Have Fun on the Fourth - Leave Fireworks to the Professionals

The Fourth of July and fireworks—it’s hard to think about one without the other. And it’s no wonder. The tradition is as old as the country itself. On the eve of the first Independence Day, founding father John Adams predicted future generations would celebrate with “Bells, Bonfires, and Illuminations from one end of this Continent to the other.”

There is something singularly summertime about the pops and crackles of fireworks, the spectacular burst of colors against a balmy night sky. For children, especially, it can seem almost like magic. At Safe Kids, we want to make sure it stays that way.

It probably goes without saying that fireworks pose inherent dangers, especially to the littlest ones. More than 4,200 children ages 0 to 9 visited the hospital for firework-related injuries in 2022, according to the Consumer Product Safety Commission. Seven percent of those children were injured badly enough to be hospitalized.

The best way to keep your family safe with fireworks is to leave it to the professionals. Don’t use them at home; attend public fireworks displays instead. And while sparklers may seem like a staple of Fourth of July celebrations, they are not safe for children. They burn at extremely high temperatures— as much as 1,200 degrees F°—and are hot enough to melt glass and cause serious eye injuries and burns. We recommend letting kids use glow sticks instead. They can be just as fun and are far safer.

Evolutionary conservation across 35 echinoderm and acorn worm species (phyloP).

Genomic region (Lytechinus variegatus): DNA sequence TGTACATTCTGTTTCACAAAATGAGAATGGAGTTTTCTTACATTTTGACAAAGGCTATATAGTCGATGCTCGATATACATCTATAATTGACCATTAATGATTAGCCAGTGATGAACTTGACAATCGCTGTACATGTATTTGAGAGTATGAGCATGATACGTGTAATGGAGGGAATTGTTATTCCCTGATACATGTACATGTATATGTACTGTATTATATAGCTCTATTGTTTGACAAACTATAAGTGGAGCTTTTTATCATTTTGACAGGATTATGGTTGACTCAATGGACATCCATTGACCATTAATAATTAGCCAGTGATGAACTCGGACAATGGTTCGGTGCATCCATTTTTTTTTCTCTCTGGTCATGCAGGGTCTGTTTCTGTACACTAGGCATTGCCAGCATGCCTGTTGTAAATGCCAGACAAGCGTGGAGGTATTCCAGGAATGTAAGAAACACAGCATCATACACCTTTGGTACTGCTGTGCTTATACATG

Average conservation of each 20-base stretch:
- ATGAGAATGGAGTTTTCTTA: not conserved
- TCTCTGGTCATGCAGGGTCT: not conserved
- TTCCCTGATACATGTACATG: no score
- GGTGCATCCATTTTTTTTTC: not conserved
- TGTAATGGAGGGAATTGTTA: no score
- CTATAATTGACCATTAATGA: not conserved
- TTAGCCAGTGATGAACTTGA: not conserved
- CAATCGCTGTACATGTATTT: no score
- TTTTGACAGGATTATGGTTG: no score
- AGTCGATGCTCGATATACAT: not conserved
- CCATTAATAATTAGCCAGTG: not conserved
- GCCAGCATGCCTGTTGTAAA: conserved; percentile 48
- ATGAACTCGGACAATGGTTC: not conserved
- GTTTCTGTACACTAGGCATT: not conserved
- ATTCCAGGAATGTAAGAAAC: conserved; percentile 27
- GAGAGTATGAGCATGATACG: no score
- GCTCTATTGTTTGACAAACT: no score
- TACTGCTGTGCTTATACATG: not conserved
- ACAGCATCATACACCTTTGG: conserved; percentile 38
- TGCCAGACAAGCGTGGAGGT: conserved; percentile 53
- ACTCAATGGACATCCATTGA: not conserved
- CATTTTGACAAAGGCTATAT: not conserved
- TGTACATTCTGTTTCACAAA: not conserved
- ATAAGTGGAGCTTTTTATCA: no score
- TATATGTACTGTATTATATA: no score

If you do decide to light fireworks yourself, be extra careful: Don’t wear loose clothes when handling fireworks or matches and never use fireworks indoors. Outside, point them away from homes and people, and make sure you’re far away from brush, leaves, dry grass, and flammable substances.

Here’s some other tips to help you and your family stay safe:

Keep Your Distance. Make sure everyone is far back from where the fireworks are being lit.

Don’t Investigate. If a firework doesn’t go off, don’t stand over it. Have a bucket of water nearby to make sure it’s out.

Prepare for Problems. In addition to posing serious safety risks, fireworks can also cause fires (and in fact, burns made up 32% of all fireworks injuries in 2021, according to the CPSC.) Keep a fire extinguisher nearby and know how to operate it.

Dispose Safely. When you’re done with the fireworks, douse the remains with a bucket of water before disposing of them to avoid a trash fire.

Please consider sharing these tips with family and friends. We wish all of you a safe and happy Fourth of July!